One of the things my workers wanted was a balance of independent work, seat work, and together work. Does he have behaviors with waiting? Can he busy himself in a non-preferred setting? My ds couldn't, so working on independent work is actually a huge goal, because it's helping him go oh, I could sit down with something and make a choice and busy myself. Not the falling into the aut, getting lost in a pile of things by lining them up for an hour kind of gig, but actually just choosing to work on something either handed to me or from a list of choices. That was really hard for him. For that I use super simple things like word searches, dot to dots, mazes. Anything at his level that he has done enough with you that he can do them independently could be put on his list. For K5 age, you're talking a super short time, super short. It could even be something like look at picture books or play apps on the computer or whatever. It's just another category.
Yes, it's super hard to tease apart the ADHD piece and the Autism piece, sigh. My ds *looked* astonishingly ADHD but he passes attention tap tap computer tests with flying colors. He failed one before he got his reflexes integrated, but now he passes them. So my own two cents of advice would be to see how far you can get with OT and getting any retained reflexes integrated, bring in a behaviorist to help with the behavior, and then if his behavior *still* impedes his ability to access his education or he is a danger to himself or others, then pursue the meds.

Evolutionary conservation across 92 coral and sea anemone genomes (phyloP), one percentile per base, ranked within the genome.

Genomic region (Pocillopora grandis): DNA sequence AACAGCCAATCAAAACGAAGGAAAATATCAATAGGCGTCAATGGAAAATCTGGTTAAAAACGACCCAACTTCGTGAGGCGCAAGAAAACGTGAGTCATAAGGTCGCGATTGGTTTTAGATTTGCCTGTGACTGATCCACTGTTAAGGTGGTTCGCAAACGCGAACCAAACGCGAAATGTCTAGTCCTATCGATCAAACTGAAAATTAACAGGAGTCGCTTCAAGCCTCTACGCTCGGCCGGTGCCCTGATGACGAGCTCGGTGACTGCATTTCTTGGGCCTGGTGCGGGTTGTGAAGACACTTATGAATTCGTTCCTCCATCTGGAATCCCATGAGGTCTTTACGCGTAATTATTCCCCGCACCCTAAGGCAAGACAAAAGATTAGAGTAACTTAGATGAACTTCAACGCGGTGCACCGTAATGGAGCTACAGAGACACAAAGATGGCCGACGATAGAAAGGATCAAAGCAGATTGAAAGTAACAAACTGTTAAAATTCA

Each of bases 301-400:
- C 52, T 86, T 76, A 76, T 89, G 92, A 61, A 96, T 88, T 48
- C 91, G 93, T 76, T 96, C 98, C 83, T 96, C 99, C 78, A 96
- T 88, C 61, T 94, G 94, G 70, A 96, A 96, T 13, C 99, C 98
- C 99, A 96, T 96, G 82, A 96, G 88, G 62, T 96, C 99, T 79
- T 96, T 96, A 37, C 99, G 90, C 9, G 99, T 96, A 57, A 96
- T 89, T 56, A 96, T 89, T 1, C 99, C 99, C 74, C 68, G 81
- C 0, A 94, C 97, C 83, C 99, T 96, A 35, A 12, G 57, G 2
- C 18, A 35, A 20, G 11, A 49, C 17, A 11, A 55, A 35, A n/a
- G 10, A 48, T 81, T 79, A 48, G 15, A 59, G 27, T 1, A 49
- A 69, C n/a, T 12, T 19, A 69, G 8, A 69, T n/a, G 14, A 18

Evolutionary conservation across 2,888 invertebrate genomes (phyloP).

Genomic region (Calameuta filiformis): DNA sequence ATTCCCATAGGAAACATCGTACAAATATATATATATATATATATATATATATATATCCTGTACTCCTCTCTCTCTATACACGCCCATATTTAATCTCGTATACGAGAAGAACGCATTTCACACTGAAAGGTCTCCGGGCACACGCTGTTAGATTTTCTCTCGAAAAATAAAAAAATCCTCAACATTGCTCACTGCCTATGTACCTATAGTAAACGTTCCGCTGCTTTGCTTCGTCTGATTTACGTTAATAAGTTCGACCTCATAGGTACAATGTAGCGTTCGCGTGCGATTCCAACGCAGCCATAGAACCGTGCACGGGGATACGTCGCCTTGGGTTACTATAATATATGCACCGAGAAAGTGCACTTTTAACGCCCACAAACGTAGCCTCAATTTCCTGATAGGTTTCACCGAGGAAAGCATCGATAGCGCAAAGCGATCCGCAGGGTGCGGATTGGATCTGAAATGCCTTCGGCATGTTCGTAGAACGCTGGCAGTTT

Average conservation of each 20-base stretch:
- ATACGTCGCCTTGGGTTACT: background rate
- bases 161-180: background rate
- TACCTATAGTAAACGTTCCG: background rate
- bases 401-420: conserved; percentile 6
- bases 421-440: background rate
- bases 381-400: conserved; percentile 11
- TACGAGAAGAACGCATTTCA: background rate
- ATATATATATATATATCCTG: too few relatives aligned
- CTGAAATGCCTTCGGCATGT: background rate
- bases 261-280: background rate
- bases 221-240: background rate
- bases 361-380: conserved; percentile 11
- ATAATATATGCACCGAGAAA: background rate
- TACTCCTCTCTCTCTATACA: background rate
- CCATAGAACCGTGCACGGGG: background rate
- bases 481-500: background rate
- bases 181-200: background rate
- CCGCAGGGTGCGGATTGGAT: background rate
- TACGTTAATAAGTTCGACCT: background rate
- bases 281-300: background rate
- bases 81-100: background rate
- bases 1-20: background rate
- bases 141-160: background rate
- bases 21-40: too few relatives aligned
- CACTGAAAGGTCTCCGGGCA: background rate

My ds needs a LOT of movement in his world. We just got back his genetics testing, and ironically it turns out he has fast twitch muscle fibers and another gene associated with muscle strength. Like literally when his coach was telling us to get him in running, that he's a sprinter, it was for real.
Is your ds doing well on the list of things in your sig? Is he getting through it? He seems very advanced. The advice I've been given a lot is to focus on behavior with my ds, because the academics are, in a way, the easy part. It's something to consider. Like not in a hard slam, crack down kind of way, but more of an equal effort, bring the social and the behavioral pieces online. When we got our diagnoses and got the behaviorist in, we were able to bring in Social Thinking materials. If you bring those in, you're going to use up some of that brain power. He might be putting tons of energy into math and you're like this is awesome, this is a super power! But in a way, it's really imbalanced. If you divert some of that energy to Social Thinking, to learning about self-regulation and Zones of Regulation and 5 Point Scale and whatnot, it might literally slow down his academics. It has for my ds. Any are where we do a lot of therapy diverts brain energy and slows down progress in other areas. But it might be kind of welcome in the end and might balance him out a bit and make him easier to live with.
And you know, if he's driving it himself, way awesome, so awesome, go for it. But it's just something to watch for, that it might slow down or balance as you step in some interventions. Sometimes I feel bad about that with my ds, but I don't. He's more balanced that way.
Fwiw, given how high he's performing right now academically, I wouldn't go to a small town, local psych. You might get more helpful evals if you go to a psych who specializes in gifted who has a lot of experience with autism. You'll get a more thorough analysis and better advice on how to proceed. You might get validation of out of the box things you're doing, rather than pat or inexperienced answers. Evals are a big deal and worth driving for.